The global trend towards miniaturization has led to the development of innumerable miniaturized devices that are now present in our everyday lives. Indeed, the concept of micro-manufacturing has encouraged scientists and engineers to develop new techniques, since a straightforward downscaling of systems and technologies is often not possible. To date, however, there is no existing method capable of solving the issues related to the fabrication of three-dimensional (3D) components of highly complex shape with sub-micron resolution. Powder-based printing processes are typically limited to the size of the powder and lithography-based methods are intrinsically two-dimensional (2D) processes.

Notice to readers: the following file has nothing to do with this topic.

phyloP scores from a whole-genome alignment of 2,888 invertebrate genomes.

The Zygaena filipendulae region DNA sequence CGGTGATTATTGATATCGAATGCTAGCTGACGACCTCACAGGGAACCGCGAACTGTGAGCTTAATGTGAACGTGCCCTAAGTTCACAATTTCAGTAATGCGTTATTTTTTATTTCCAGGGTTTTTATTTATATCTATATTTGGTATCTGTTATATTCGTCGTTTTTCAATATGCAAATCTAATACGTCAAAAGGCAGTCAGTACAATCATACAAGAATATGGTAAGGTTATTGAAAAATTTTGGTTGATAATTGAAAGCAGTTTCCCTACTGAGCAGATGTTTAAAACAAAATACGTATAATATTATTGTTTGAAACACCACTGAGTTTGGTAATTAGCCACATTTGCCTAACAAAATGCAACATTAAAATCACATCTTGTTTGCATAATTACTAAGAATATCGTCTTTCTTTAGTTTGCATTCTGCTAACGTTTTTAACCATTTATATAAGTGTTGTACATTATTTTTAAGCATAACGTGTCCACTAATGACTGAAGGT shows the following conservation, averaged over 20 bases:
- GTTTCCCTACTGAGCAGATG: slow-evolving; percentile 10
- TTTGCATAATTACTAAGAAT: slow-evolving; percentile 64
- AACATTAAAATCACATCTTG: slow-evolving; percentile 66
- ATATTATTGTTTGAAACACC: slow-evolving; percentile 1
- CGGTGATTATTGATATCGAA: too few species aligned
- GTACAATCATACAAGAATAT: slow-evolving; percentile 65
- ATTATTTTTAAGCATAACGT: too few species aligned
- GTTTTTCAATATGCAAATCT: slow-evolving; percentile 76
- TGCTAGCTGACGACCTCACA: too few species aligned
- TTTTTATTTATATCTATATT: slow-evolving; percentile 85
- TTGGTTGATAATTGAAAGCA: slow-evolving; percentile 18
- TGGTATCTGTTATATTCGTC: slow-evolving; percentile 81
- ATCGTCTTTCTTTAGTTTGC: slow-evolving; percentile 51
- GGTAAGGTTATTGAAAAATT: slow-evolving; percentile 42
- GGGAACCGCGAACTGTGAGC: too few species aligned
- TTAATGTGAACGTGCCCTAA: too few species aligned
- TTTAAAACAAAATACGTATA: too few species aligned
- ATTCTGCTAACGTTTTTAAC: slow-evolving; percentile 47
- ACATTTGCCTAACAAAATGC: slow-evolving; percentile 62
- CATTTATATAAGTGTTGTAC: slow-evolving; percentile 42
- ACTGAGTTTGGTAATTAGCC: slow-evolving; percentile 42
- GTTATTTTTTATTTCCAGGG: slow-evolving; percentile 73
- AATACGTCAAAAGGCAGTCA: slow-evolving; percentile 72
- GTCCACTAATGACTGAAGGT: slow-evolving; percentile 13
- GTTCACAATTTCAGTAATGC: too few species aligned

The present project, carried out in collaboration with the laboratory of Prof. Yves Bellouard (GALATEA), combines 3D femtosecond laser processing and metal pressure infiltration to provide a new and unique pathway towards the manufacturing at sub-micron resolution of 3D metallic micro‑scale objects and devices that can be embedded in a transparent ceramic substrate having complex features and/or can be freed from the substrate to obtain small free-standing metallic parts of complex shape. The process represents not only a substantial improvement over existing processes but also a new modality for fabricating microdevices. One of the aims of this project is then to unravel the full innovation potential of the process, characterizing and optimize both it and its products. Consequently, to understand and improve the properties of microcast metal structures, conventional mechanical testing of structures produced by this process are being carried out. To this end, free-standing structures of the metal, silver notably, that are amenable for mechanical testing will be produced by removing the substrate. Those will then be tested in uniaxial tension using a rig that has already been designed and built for this purpose.